Educate November 2018

Book Review: “When: The Scientific Secrets to Perfect Timing” by Daniel H. Pink


Written By: Sharon B. Brown

Daniel Pink’s 2017 book “When” satisfies on two levels. It’s a fascinating study of timing with thought-provoking facts and ideas, and it’s also a practical guide – “not a how-to but a when-to” – filled with implementable tactics and exercises for us time-bound humans. Oh, and it’s funny, too, like when Pink acknowledges that the shape of one of his (many) charts “resembles the bat symbol.” I thoroughly enjoyed “When.”

Part One focuses on the timing of our days. For most people, the afternoon slump is real! Most of us, Pink says, start our day with a morning high followed by an afternoon slump (usually about seven hours after waking up) and then experience another period of higher energy in the early evening.

In the workplace, an ideal day would take this flow into account and have us working on tasks that require focus or analysis in the morning. Afternoons would be held for brainstorming and producing insights when the brain isn’t quite so focused. And no matter what, we need to look out for the “most unproductive moment of the day,” 2:55 in the afternoon. If you can, head it off with a 10-minute walk at 2:45!

Pink’s “Time Hackers Handbooks” found at the end of each chapter are my favorite parts of his book. The first one advises us to “know our when” – in other words, know when our personal highs and lows occur and then align activities accordingly. And I love this: he suggests we create a break list to go along with our to-do lists. A well-timed break can make a big difference in a workday. One of the studies he cites says we should work for precisely 52 minutes and then break for 17. But at the very least, for every hour worked, take five minutes to break away and recharge.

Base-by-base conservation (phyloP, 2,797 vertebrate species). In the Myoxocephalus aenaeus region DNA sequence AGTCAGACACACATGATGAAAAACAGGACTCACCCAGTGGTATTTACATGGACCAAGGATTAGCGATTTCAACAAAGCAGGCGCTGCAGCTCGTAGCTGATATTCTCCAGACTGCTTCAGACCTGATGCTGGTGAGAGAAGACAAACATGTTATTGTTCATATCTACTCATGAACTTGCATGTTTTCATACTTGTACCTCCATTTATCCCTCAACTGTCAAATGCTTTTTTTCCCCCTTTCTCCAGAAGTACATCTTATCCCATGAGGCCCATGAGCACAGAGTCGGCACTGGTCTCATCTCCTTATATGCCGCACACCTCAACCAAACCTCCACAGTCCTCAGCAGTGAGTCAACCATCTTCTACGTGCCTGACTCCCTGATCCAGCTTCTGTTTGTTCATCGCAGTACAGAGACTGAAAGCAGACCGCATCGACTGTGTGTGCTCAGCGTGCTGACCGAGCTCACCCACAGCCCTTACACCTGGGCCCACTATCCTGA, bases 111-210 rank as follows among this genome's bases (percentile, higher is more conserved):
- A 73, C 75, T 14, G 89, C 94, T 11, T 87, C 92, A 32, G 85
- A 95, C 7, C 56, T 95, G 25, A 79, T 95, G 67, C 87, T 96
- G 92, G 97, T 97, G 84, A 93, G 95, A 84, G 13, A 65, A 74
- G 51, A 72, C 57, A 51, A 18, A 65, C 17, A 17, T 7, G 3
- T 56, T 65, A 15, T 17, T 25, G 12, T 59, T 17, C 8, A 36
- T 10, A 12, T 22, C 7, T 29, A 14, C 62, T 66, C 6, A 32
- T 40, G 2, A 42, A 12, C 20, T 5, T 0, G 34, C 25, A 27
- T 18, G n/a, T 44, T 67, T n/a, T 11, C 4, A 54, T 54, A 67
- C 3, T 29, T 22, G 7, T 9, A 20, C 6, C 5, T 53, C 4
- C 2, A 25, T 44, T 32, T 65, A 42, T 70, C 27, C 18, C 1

Part Two breaks down beginnings, endings and midpoints. Time hacks and tips abound, all stemming from Pink’s extensive research. Have you heard of a premortem? This is where you begin a project by imagining it complete but things didn’t go so well. Consider what went wrong and create a plan with steps to avoid this outcome. 
Among other things, he also touches on the best times for surgeries, interviews and even weddings.

Here’s another tip I found helpful: Pink recommends that we end the workday with three “small and deliberate actions” intended to help you end the day on a high note.

Write down what you accomplished.

Plan for tomorrow.

Send a thank you email, card or note.

Speaking of endings, Pinks closes his book on a personal and thoughtful note. He lays out why the science of timing is so important for us to understand and describes how his thinking has changed since completing the book. He also includes a reading list and over 20 pages of notes to peruse. I recommend taking time to read and reflect on his findings, and I predict that you’ll come away with a new way of thinking about your days and the timing of your activities as well.

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